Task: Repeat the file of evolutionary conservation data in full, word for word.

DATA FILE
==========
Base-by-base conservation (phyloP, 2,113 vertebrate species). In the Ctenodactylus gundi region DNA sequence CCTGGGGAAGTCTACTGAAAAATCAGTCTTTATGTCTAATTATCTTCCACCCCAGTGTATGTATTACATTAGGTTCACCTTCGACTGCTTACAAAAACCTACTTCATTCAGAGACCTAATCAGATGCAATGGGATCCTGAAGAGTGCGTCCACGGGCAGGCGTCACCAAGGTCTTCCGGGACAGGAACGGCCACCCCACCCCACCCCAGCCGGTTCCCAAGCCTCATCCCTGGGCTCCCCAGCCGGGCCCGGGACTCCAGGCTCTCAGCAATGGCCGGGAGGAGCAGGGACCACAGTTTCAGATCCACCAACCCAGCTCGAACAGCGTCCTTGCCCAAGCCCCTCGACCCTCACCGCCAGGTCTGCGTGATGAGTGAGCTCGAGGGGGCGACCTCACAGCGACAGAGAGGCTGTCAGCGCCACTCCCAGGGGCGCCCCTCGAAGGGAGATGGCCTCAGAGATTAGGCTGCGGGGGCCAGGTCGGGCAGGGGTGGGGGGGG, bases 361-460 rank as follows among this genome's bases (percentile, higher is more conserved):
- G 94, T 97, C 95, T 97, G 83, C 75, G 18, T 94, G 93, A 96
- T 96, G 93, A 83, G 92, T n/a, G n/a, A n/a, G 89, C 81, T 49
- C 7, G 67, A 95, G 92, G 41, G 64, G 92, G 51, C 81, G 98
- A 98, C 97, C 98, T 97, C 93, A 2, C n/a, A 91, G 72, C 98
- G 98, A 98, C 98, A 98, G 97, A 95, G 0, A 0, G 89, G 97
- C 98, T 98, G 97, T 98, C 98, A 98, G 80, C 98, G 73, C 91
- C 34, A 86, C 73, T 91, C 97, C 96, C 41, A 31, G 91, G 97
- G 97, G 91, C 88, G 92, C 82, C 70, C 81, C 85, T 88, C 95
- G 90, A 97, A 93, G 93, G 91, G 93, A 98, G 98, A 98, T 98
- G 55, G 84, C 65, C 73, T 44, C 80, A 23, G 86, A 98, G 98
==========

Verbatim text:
Base-by-base conservation (phyloP, 2,113 vertebrate species). In the Ctenodactylus gundi region DNA sequence CCTGGGGAAGTCTACTGAAAAATCAGTCTTTATGTCTAATTATCTTCCACCCCAGTGTATGTATTACATTAGGTTCACCTTCGACTGCTTACAAAAACCTACTTCATTCAGAGACCTAATCAGATGCAATGGGATCCTGAAGAGTGCGTCCACGGGCAGGCGTCACCAAGGTCTTCCGGGACAGGAACGGCCACCCCACCCCACCCCAGCCGGTTCCCAAGCCTCATCCCTGGGCTCCCCAGCCGGGCCCGGGACTCCAGGCTCTCAGCAATGGCCGGGAGGAGCAGGGACCACAGTTTCAGATCCACCAACCCAGCTCGAACAGCGTCCTTGCCCAAGCCCCTCGACCCTCACCGCCAGGTCTGCGTGATGAGTGAGCTCGAGGGGGCGACCTCACAGCGACAGAGAGGCTGTCAGCGCCACTCCCAGGGGCGCCCCTCGAAGGGAGATGGCCTCAGAGATTAGGCTGCGGGGGCCAGGTCGGGCAGGGGTGGGGGGGG, bases 361-460 rank as follows among this genome's bases (percentile, higher is more conserved):
- G 94, T 97, C 95, T 97, G 83, C 75, G 18, T 94, G 93, A 96
- T 96, G 93, A 83, G 92, T n/a, G n/a, A n/a, G 89, C 81, T 49
- C 7, G 67, A 95, G 92, G 41, G 64, G 92, G 51, C 81, G 98
- A 98, C 97, C 98, T 97, C 93, A 2, C n/a, A 91, G 72, C 98
- G 98, A 98, C 98, A 98, G 97, A 95, G 0, A 0, G 89, G 97
- C 98, T 98, G 97, T 98, C 98, A 98, G 80, C 98, G 73, C 91
- C 34, A 86, C 73, T 91, C 97, C 96, C 41, A 31, G 91, G 97
- G 97, G 91, C 88, G 92, C 82, C 70, C 81, C 85, T 88, C 95
- G 90, A 97, A 93, G 93, G 91, G 93, A 98, G 98, A 98, T 98
- G 55, G 84, C 65, C 73, T 44, C 80, A 23, G 86, A 98, G 98